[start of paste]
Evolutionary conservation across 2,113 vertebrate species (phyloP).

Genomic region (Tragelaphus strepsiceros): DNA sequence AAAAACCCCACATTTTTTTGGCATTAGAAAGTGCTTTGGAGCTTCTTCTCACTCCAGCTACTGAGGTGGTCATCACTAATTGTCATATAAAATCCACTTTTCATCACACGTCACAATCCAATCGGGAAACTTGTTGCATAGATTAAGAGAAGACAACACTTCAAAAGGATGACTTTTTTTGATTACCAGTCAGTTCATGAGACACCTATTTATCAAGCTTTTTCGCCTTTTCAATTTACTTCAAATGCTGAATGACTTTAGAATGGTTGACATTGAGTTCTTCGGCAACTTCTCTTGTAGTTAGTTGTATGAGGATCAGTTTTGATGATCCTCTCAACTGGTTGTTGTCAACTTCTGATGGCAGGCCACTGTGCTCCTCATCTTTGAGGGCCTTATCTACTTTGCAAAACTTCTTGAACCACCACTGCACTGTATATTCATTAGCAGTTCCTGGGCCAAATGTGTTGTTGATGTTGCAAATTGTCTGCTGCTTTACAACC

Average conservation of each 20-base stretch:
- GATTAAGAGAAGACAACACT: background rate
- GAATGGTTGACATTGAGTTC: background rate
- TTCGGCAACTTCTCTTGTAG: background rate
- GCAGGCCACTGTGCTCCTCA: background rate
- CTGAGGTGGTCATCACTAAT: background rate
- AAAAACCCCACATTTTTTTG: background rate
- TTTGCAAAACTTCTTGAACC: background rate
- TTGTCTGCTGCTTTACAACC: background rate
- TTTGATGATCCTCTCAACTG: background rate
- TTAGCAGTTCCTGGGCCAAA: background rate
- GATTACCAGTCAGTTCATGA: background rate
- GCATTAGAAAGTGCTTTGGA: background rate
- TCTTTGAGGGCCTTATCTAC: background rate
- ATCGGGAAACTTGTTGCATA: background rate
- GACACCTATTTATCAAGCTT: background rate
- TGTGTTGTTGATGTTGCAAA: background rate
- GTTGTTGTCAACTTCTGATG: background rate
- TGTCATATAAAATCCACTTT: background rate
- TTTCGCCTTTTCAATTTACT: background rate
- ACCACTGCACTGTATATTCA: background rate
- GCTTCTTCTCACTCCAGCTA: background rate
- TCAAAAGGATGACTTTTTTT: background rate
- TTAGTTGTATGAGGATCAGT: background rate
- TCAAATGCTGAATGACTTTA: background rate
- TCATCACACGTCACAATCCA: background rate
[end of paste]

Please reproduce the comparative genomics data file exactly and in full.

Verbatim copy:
Evolutionary conservation across 2,113 vertebrate species (phyloP).

Genomic region (Tragelaphus strepsiceros): DNA sequence AAAAACCCCACATTTTTTTGGCATTAGAAAGTGCTTTGGAGCTTCTTCTCACTCCAGCTACTGAGGTGGTCATCACTAATTGTCATATAAAATCCACTTTTCATCACACGTCACAATCCAATCGGGAAACTTGTTGCATAGATTAAGAGAAGACAACACTTCAAAAGGATGACTTTTTTTGATTACCAGTCAGTTCATGAGACACCTATTTATCAAGCTTTTTCGCCTTTTCAATTTACTTCAAATGCTGAATGACTTTAGAATGGTTGACATTGAGTTCTTCGGCAACTTCTCTTGTAGTTAGTTGTATGAGGATCAGTTTTGATGATCCTCTCAACTGGTTGTTGTCAACTTCTGATGGCAGGCCACTGTGCTCCTCATCTTTGAGGGCCTTATCTACTTTGCAAAACTTCTTGAACCACCACTGCACTGTATATTCATTAGCAGTTCCTGGGCCAAATGTGTTGTTGATGTTGCAAATTGTCTGCTGCTTTACAACC

Average conservation of each 20-base stretch:
- GATTAAGAGAAGACAACACT: background rate
- GAATGGTTGACATTGAGTTC: background rate
- TTCGGCAACTTCTCTTGTAG: background rate
- GCAGGCCACTGTGCTCCTCA: background rate
- CTGAGGTGGTCATCACTAAT: background rate
- AAAAACCCCACATTTTTTTG: background rate
- TTTGCAAAACTTCTTGAACC: background rate
- TTGTCTGCTGCTTTACAACC: background rate
- TTTGATGATCCTCTCAACTG: background rate
- TTAGCAGTTCCTGGGCCAAA: background rate
- GATTACCAGTCAGTTCATGA: background rate
- GCATTAGAAAGTGCTTTGGA: background rate
- TCTTTGAGGGCCTTATCTAC: background rate
- ATCGGGAAACTTGTTGCATA: background rate
- GACACCTATTTATCAAGCTT: background rate
- TGTGTTGTTGATGTTGCAAA: background rate
- GTTGTTGTCAACTTCTGATG: background rate
- TGTCATATAAAATCCACTTT: background rate
- TTTCGCCTTTTCAATTTACT: background rate
- ACCACTGCACTGTATATTCA: background rate
- GCTTCTTCTCACTCCAGCTA: background rate
- TCAAAAGGATGACTTTTTTT: background rate
- TTAGTTGTATGAGGATCAGT: background rate
- TCAAATGCTGAATGACTTTA: background rate
- TCATCACACGTCACAATCCA: background rate